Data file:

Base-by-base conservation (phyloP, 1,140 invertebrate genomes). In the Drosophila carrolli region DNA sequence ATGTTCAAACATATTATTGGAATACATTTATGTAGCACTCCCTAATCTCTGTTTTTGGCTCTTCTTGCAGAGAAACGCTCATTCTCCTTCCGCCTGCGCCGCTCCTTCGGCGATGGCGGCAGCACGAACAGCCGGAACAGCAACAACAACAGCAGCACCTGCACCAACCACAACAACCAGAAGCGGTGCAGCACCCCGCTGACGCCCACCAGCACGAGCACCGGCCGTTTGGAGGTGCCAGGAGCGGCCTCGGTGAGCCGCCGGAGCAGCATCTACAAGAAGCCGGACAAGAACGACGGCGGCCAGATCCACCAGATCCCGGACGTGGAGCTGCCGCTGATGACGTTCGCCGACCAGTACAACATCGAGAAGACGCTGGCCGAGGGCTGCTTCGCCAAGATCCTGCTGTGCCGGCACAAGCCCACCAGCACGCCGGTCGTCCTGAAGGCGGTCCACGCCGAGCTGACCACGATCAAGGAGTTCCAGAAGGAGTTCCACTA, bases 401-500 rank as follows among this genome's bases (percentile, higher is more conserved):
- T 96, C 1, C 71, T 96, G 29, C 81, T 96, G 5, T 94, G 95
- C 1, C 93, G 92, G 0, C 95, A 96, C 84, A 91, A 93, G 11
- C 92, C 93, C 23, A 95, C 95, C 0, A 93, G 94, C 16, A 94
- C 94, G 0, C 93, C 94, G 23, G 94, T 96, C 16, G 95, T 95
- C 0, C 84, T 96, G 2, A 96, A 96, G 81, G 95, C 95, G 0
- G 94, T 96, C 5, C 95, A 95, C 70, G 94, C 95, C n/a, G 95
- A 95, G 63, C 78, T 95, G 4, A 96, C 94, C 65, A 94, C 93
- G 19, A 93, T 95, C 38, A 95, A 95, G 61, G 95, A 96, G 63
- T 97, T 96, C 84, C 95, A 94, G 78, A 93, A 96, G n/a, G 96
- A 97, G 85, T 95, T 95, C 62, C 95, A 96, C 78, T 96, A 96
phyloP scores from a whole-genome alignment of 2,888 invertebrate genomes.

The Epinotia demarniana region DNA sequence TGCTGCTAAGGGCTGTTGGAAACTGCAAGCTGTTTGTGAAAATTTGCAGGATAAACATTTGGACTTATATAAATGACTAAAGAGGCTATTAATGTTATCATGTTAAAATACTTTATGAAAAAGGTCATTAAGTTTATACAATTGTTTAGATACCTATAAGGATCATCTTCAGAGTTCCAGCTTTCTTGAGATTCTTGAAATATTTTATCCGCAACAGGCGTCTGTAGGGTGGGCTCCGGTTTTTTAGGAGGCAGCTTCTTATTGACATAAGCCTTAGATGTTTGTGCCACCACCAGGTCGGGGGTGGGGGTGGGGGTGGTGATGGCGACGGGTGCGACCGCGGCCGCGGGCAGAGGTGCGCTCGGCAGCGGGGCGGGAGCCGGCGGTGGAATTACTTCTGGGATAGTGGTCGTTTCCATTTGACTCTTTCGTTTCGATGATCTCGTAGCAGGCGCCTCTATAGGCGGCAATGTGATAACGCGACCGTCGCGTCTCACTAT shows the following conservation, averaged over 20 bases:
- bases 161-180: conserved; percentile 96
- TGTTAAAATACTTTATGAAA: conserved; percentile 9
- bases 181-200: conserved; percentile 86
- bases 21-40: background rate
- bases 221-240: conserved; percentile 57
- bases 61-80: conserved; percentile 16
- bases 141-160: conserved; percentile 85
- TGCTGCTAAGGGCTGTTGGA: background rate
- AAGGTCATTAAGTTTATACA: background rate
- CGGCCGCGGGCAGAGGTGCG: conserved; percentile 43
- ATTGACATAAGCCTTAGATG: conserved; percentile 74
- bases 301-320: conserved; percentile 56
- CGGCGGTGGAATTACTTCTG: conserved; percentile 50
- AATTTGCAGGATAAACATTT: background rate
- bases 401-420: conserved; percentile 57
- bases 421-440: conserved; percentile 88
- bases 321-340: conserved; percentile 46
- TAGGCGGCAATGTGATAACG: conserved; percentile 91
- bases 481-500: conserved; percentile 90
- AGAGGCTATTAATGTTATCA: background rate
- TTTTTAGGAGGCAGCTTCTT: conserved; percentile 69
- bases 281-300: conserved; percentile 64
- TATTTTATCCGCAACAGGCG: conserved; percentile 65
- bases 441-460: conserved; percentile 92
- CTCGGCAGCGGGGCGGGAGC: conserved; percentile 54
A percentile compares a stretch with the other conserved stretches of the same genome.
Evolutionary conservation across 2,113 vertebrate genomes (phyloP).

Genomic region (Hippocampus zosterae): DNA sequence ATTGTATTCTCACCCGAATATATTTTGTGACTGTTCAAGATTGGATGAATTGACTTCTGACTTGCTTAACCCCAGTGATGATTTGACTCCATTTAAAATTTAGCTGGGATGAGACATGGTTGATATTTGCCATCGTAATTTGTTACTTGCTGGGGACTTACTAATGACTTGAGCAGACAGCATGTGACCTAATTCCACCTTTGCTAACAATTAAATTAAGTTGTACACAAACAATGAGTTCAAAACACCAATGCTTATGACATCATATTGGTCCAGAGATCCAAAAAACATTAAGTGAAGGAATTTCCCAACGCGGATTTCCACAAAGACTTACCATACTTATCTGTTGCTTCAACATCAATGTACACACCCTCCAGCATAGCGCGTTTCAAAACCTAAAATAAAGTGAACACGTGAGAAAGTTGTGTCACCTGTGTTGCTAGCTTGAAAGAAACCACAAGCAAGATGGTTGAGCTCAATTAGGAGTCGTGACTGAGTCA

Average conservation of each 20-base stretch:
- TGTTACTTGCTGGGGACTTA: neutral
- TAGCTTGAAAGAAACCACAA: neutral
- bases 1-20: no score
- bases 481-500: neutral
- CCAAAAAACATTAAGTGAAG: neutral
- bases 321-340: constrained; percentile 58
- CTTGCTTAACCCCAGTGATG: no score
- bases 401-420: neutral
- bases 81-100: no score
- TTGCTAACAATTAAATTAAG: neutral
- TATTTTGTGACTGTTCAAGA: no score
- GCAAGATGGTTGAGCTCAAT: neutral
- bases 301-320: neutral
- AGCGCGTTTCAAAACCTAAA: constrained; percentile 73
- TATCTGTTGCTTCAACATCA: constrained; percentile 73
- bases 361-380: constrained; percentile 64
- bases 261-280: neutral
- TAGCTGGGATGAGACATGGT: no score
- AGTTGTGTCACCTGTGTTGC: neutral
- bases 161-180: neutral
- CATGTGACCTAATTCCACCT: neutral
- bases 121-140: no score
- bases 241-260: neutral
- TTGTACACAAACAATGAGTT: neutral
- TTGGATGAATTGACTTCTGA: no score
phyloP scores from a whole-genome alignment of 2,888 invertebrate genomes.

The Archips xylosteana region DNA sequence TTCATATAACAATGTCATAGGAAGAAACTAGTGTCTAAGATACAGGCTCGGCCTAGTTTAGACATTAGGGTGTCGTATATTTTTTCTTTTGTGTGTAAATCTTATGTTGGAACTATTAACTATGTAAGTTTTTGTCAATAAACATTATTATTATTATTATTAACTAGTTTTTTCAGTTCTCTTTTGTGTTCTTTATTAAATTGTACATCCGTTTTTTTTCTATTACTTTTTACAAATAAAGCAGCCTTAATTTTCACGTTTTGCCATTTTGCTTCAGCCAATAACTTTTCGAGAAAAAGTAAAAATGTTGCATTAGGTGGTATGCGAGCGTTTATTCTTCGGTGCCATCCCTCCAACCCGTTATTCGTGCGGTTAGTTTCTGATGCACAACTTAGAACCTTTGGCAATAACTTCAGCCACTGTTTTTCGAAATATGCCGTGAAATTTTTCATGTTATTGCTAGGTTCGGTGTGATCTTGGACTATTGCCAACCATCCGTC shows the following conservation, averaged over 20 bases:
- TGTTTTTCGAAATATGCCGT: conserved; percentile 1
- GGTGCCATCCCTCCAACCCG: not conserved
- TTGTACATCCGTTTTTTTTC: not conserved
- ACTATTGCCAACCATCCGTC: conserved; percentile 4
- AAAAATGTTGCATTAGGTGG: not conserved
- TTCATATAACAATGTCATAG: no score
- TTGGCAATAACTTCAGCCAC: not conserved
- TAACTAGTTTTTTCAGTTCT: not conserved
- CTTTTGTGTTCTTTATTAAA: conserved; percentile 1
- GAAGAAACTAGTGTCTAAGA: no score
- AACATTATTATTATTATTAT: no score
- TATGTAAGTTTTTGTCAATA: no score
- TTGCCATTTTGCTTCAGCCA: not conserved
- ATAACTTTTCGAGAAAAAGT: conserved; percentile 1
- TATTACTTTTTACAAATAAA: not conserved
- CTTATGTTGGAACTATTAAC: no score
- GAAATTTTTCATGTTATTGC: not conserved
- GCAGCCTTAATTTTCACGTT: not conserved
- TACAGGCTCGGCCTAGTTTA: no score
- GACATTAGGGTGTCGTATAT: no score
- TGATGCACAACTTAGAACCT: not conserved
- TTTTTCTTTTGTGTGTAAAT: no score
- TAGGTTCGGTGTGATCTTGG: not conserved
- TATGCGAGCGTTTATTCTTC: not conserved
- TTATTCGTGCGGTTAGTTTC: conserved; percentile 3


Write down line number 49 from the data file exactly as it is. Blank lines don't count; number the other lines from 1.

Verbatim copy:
- CTTGCTTAACCCCAGTGATG: no score